Depression care management: impact of implementation on health system costs

Health Care Manag (Frederick). 2011 Apr-Jun;30(2):156-60. doi: 10.1097/HCM.0b013e318216f8e5.


This study examined the mental health care costs associated with implementation of a collaborative care management (CCM) of treatment for depression in primary care. A retrospective review of all costs was performed over a 2-year period associated with providing care to adult patients at clinical sites with CCM versus those with usual care, comparing total and mental health per member per month (PMPM) costs for 2008 and 2009 (patient population = 103,000). The mental health-PMPM costs as a percentage of total health care costs at the clinic without CCM were 4.65% in 2008 and 4.5% in 2009 (p = .085). In the clinics with CCM, there was a significant difference between the 2 years with a decrease noted in 2009 of 4.91% compared with 4.36% in 2008 (p < .0001). This study demonstrated that, on a population basis with the implementation of CCM, the metric of mental health-PMPM (using the actual costs of delivering care) suggested that an increased short-term cost of care is not always realized. Collaborative care management treatment for depression may be a more cost-efficient method of care for the population as a whole, even in the short term.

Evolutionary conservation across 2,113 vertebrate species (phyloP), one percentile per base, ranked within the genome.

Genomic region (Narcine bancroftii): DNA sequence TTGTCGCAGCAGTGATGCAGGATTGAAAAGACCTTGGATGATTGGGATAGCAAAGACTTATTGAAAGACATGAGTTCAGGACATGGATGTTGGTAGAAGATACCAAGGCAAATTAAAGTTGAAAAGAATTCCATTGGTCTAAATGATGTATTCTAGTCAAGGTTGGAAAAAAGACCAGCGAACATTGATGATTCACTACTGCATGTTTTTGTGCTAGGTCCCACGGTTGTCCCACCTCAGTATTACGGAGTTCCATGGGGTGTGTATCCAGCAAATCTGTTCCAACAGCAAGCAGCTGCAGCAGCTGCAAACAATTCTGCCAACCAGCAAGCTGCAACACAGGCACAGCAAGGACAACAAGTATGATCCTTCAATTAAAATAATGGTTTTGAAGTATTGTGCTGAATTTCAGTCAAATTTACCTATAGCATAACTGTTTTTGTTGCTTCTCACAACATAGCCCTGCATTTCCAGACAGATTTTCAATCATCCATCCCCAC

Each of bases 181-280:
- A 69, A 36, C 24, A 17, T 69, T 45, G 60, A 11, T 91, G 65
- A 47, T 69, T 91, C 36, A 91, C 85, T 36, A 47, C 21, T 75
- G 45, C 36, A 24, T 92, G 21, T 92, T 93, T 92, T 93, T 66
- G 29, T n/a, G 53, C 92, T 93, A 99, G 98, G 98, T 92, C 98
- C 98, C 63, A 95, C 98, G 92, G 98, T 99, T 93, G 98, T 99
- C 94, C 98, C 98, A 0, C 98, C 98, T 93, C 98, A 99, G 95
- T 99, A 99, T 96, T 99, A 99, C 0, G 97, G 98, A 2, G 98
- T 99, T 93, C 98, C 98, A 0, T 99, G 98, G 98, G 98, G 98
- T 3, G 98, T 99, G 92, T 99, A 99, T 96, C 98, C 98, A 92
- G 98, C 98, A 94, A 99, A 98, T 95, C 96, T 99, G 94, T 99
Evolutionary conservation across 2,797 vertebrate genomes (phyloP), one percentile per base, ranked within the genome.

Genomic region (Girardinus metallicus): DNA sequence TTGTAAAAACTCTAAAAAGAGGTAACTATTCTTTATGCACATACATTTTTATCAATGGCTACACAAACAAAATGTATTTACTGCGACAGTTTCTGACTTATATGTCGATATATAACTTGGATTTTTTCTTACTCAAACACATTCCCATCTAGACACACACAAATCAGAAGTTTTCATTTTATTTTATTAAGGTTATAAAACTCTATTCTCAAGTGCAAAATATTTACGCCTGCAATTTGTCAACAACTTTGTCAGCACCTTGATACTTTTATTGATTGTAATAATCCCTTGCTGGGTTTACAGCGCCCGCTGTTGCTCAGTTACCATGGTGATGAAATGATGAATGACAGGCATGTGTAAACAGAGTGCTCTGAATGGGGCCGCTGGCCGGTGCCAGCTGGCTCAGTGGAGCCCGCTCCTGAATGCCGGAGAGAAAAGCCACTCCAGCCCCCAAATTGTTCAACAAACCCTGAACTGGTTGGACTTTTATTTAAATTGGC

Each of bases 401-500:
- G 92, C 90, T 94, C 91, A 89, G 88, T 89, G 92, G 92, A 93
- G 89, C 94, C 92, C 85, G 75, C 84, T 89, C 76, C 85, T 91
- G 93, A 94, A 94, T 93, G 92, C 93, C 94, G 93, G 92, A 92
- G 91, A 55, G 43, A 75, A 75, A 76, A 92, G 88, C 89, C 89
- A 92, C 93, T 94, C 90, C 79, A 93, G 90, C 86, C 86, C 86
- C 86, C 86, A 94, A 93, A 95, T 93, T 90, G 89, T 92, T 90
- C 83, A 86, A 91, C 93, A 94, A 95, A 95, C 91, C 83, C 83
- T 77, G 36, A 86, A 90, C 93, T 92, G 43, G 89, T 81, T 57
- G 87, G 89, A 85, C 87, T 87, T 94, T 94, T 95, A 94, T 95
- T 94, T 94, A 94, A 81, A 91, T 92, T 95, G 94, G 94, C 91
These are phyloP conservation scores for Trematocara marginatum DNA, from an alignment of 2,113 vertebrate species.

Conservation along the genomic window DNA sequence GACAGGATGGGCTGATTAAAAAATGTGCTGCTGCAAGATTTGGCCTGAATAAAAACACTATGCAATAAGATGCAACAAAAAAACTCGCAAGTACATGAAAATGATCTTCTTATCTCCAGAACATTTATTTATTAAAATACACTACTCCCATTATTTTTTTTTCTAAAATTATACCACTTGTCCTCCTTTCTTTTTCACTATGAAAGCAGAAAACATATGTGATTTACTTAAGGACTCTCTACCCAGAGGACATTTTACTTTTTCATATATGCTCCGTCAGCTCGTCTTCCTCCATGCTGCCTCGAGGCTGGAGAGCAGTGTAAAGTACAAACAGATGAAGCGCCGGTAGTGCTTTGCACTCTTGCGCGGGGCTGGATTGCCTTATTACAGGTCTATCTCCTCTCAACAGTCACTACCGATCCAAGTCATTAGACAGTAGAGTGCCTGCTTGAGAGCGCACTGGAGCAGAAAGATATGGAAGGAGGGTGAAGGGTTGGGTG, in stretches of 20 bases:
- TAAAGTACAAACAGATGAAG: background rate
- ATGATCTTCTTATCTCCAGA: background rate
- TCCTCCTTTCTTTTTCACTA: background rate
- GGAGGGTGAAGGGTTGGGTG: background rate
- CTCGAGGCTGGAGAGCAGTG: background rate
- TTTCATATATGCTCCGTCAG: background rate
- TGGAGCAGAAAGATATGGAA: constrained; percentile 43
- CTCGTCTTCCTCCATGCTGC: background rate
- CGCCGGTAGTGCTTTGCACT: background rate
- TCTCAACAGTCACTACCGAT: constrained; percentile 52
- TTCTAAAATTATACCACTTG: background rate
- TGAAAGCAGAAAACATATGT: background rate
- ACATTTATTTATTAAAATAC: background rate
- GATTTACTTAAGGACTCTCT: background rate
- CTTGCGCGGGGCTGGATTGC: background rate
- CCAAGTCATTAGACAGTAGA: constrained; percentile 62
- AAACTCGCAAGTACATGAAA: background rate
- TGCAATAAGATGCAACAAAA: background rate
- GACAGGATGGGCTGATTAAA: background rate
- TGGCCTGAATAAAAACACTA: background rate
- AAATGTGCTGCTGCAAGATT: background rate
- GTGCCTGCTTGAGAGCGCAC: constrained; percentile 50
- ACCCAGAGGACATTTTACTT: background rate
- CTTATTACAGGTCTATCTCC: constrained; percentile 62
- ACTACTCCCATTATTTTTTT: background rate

MeSH terms

  • Cooperative Behavior
  • Cost-Benefit Analysis
  • Costs and Cost Analysis
  • Depression / economics
  • Depression / therapy*
  • Humans
  • Patient Care Management / economics
  • Primary Health Care / economics*
  • Retrospective Studies
  • United States